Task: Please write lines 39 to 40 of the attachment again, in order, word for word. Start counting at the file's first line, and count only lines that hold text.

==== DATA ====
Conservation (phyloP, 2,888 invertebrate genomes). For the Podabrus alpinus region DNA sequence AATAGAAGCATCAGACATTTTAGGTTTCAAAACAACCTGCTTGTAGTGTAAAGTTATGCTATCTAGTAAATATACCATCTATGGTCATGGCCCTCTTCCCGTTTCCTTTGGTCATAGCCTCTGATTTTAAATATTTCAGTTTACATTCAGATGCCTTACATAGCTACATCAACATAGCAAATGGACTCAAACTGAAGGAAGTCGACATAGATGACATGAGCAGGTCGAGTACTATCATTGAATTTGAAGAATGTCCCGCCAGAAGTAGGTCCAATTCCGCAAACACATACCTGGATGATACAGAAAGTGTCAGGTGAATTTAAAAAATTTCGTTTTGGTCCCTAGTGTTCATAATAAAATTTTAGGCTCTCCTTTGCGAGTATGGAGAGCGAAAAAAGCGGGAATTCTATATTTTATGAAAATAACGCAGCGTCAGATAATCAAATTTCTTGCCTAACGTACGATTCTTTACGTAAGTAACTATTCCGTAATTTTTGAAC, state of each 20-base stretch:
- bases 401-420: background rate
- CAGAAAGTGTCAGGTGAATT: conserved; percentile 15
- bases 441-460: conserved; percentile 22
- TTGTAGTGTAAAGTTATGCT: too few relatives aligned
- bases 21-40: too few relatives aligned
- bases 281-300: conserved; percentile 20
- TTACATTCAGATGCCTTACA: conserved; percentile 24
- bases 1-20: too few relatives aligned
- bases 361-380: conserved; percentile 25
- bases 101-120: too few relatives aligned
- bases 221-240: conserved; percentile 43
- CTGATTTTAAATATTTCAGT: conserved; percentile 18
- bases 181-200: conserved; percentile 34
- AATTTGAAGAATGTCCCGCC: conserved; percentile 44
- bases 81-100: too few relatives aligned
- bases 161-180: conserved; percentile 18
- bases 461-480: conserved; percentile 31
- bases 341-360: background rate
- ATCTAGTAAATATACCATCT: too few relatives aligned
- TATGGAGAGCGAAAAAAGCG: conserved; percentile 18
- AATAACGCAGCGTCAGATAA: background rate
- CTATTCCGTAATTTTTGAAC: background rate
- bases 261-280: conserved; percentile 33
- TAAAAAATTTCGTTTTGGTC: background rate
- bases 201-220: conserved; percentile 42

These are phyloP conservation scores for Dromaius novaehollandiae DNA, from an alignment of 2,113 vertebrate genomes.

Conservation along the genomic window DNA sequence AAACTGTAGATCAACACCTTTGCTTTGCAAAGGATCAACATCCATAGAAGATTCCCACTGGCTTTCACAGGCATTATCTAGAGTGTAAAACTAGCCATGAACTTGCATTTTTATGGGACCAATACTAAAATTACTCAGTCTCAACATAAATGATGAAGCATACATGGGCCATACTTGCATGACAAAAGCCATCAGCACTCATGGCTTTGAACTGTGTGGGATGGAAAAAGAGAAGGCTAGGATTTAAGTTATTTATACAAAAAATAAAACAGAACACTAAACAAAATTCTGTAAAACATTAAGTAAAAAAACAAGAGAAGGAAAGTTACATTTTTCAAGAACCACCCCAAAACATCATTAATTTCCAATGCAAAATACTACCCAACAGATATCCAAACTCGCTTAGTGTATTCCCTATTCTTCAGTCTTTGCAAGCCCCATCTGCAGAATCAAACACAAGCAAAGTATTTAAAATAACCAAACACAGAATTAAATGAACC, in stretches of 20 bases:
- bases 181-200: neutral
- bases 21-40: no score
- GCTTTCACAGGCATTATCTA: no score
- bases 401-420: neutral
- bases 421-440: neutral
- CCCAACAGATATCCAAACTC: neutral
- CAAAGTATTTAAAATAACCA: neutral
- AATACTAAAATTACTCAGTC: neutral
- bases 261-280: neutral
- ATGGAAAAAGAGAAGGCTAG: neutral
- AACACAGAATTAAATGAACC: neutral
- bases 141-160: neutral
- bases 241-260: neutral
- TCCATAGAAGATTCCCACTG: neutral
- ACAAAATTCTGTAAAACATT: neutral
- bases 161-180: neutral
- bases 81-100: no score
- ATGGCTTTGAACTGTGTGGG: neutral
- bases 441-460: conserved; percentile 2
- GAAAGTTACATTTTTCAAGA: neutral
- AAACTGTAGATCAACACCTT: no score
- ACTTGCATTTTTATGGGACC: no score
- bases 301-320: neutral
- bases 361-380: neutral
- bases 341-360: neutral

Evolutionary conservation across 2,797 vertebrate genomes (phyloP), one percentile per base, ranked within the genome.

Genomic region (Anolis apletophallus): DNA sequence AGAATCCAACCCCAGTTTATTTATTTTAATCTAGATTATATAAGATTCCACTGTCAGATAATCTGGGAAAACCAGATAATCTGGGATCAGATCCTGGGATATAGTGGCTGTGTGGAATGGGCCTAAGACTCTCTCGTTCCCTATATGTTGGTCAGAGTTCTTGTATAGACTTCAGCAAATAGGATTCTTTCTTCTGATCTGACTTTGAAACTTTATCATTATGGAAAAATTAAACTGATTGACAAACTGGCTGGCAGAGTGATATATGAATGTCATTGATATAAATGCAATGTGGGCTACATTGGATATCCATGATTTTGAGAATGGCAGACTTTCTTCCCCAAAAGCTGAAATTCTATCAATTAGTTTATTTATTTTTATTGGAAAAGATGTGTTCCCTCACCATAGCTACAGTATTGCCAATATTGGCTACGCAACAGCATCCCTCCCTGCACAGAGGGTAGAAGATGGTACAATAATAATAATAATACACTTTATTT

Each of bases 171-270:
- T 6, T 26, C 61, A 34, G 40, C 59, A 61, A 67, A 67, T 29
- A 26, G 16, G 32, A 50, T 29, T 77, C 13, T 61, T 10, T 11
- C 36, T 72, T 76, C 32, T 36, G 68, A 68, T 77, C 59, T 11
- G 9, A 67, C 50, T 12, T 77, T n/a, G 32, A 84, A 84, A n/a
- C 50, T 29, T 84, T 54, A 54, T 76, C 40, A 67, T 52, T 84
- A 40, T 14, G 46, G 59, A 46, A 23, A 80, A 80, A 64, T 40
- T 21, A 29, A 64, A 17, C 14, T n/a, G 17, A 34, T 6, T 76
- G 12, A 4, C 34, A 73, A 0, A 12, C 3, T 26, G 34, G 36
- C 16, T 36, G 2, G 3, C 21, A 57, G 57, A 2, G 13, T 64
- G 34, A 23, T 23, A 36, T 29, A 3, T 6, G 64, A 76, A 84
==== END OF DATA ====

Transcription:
- AACACAGAATTAAATGAACC: neutral
- bases 141-160: neutral